The Open Championship

One of my favorite weeks of the year is here–the week of The Open Championship.  Most Americans know it as “the British Open,” but when it began it had nothing else from which to distinguish it.  So it’s just “The Open Championship.”

This year it’s being played at Muirfield, home to the Honourable Company of Edinburgh Golfers, near Edinburgh. It’s one of the more well-known and distinguished sites on the Open rota, and it’s produced some of the greatest champions and championships.  Jack Nicklaus won it there in 1966 and named the golf course he developed in Ohio after it.

Muirfield

I was there in 2002 when Ernie Els won it in a playoff.  Els returns as the defending champion, having won it last year at Royal Lytham & St. Anne’s, and as the last one to win it at Muirfield.

There are five Scottish courses in the rota but it’s most regularly played at the Old Course in St. Andrews, to which it returns every five years.

I love the Open for many reasons. It’s held in mid-July, right in the heart of summer, usually when we’re on vacation or visiting family.  A few sporting events epitomize the joy of summer for me–the baseball All-Star game and the Open are two of them.

The Open has a truly international field. It’s known as “the world’s championship” because players from the Asian tours and other parts of the world join those from Europe and the States.

The 18th at Carnoustie, one of the toughest courses in the world.

The Open is always played on links courses.  “Links” is an old Scottish word referring to the rough sea-side turf that isn’t suited for farming or for anything else.  Golf courses laid out on links ground tend to be quite firm.  Drives get lots of roll and sometimes even good shots can roll into unfortunate spots, such as pot bunkers.

The firm fairways also demand crisp iron play, and firm greens mean you have to land the ball in the right spot.  Royal Portrush was the first links course I played when my family spent two summers in Northern Ireland doing ministry in the late 1990’s.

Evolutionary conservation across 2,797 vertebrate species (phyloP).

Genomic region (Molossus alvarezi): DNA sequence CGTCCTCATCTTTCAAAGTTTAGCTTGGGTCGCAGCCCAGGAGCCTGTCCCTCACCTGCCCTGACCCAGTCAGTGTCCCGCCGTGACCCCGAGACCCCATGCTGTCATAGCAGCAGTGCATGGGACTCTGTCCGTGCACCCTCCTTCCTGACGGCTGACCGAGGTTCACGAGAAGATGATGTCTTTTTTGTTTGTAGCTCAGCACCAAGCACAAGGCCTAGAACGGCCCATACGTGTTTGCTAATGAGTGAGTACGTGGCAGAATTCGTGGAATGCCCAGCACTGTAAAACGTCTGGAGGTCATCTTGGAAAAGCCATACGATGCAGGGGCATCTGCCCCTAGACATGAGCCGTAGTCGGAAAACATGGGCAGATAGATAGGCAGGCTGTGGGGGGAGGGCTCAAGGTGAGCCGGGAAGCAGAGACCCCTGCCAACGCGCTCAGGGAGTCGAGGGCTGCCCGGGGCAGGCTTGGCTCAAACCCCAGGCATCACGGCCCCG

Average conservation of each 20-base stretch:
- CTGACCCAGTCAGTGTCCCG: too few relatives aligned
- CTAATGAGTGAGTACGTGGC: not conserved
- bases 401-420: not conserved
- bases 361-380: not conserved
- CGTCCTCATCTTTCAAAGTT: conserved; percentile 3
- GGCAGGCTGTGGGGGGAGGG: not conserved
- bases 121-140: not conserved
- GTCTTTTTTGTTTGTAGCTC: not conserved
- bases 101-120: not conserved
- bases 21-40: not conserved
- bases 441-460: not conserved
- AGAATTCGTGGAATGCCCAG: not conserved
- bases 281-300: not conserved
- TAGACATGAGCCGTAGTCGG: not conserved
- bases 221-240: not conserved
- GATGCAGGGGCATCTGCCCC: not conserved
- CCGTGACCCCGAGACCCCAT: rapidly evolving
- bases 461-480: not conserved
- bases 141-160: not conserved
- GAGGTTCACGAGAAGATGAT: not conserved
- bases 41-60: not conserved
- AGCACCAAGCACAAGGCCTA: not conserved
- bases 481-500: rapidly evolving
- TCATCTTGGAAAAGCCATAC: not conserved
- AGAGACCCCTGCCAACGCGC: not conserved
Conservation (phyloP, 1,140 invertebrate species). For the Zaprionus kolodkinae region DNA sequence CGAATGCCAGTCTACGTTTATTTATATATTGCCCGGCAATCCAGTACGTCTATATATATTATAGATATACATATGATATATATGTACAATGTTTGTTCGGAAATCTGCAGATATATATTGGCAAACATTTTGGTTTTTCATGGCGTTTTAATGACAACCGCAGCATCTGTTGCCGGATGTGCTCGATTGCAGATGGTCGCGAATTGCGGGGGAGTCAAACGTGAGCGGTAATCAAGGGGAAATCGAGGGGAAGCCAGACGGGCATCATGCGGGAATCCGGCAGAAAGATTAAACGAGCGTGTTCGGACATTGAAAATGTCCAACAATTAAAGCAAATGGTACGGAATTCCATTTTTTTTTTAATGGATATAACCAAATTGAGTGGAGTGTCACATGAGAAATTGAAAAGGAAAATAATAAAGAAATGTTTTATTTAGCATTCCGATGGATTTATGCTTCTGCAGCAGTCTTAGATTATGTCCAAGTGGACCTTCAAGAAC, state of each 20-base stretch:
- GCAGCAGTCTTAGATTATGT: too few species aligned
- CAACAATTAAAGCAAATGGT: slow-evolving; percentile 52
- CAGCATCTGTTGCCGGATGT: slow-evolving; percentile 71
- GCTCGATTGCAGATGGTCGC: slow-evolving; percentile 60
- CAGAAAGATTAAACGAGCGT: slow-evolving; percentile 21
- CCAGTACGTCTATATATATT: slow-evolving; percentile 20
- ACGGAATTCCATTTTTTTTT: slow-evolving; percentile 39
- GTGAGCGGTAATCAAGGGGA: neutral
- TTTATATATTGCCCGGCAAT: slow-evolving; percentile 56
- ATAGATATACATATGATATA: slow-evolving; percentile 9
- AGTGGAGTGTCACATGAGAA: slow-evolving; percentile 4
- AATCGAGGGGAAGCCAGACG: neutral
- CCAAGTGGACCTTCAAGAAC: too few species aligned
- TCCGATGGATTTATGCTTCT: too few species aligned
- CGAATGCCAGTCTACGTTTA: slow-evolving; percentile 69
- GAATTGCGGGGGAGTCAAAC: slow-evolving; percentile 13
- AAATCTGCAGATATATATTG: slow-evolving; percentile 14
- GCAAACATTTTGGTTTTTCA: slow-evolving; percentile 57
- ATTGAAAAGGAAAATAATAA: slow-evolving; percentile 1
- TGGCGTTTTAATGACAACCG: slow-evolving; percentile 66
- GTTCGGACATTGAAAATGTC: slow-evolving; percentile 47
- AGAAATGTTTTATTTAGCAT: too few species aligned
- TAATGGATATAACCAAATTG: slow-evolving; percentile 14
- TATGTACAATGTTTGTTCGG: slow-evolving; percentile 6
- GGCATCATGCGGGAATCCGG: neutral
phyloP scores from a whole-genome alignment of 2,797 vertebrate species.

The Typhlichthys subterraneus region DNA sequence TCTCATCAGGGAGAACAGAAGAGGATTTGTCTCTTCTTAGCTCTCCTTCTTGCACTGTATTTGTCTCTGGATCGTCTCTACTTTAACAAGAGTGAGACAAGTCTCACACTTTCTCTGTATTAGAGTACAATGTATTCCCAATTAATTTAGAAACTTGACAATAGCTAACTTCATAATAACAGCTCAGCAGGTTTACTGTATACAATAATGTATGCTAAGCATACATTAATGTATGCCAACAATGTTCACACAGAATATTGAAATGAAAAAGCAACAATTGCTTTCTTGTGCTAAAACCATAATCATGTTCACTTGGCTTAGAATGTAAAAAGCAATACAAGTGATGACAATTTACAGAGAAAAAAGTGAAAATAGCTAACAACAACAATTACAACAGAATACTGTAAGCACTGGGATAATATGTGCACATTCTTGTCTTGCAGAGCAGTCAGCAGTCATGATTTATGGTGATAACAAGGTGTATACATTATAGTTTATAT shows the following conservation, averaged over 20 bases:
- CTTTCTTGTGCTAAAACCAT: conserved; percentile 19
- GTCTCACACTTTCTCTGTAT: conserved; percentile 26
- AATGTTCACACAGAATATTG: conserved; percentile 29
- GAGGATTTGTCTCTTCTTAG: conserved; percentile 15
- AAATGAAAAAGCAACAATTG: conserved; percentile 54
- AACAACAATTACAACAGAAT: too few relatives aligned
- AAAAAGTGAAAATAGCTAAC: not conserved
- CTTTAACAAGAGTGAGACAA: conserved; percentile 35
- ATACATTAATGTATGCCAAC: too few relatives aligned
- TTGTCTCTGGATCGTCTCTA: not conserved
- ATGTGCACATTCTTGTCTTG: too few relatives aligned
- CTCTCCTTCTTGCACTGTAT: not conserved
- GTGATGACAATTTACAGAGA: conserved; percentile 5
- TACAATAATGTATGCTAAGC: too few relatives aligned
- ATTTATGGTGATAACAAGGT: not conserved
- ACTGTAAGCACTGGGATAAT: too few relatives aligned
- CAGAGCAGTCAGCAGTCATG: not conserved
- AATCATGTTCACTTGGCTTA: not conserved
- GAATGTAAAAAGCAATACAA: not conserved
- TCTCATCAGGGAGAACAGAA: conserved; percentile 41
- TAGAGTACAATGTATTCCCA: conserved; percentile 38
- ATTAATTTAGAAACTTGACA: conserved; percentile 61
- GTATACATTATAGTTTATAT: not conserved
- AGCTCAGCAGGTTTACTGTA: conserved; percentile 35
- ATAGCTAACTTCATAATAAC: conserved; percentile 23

I grew to love links golf during our four years in St. Andrews.  The Links Trust charged one hundred pounds for a year’s pass to play the six courses on the St. Andrews Links.  I was able to play the three championship courses (the Old, the New, and the Jubilee) dozens of times at an amazing price.  If you had the pass you could also play Kingsbarns for a tiny fraction of the normal cost.  It opened in 2000 and is already regarded as one of the world’s top courses.  It’s right on the sea and is breathtakingly beautiful.

Kingsbarns Golf Links

I love this week!  And I’m looking forward to enjoying the drama that plays out through the course of the championship.  A few more links, if you’re interested:

Check out Iain Lowe’s beautiful links course photography.

You can follow the Open at the Royal & Ancient’s website.


4 responses to “The Open Championship

  • Bob MacDonald

    A favorite of ours too – sorry I missed you at ISBL

  • Andrew

    I’ve been to Muirfield where I witnessed Tiger Wood’s shoot his worst round of professional golf. He shot 81 in 2002 there ..

    I also witnessed the boys playing a joke on Thomas Levet locking him out of the clubhouse, and stood behind Ernie Els as he was interviewed by TV folks on completion of the tournament.

    . o O (Beautiful course)

  • Andrew

    Apparently we were both there at the same time.

    I was suppose to be at a super-computer conference (Global Grid Forum and Supercomputing for Grid Computing workshops) but decided to play hookie and watch golf instead.

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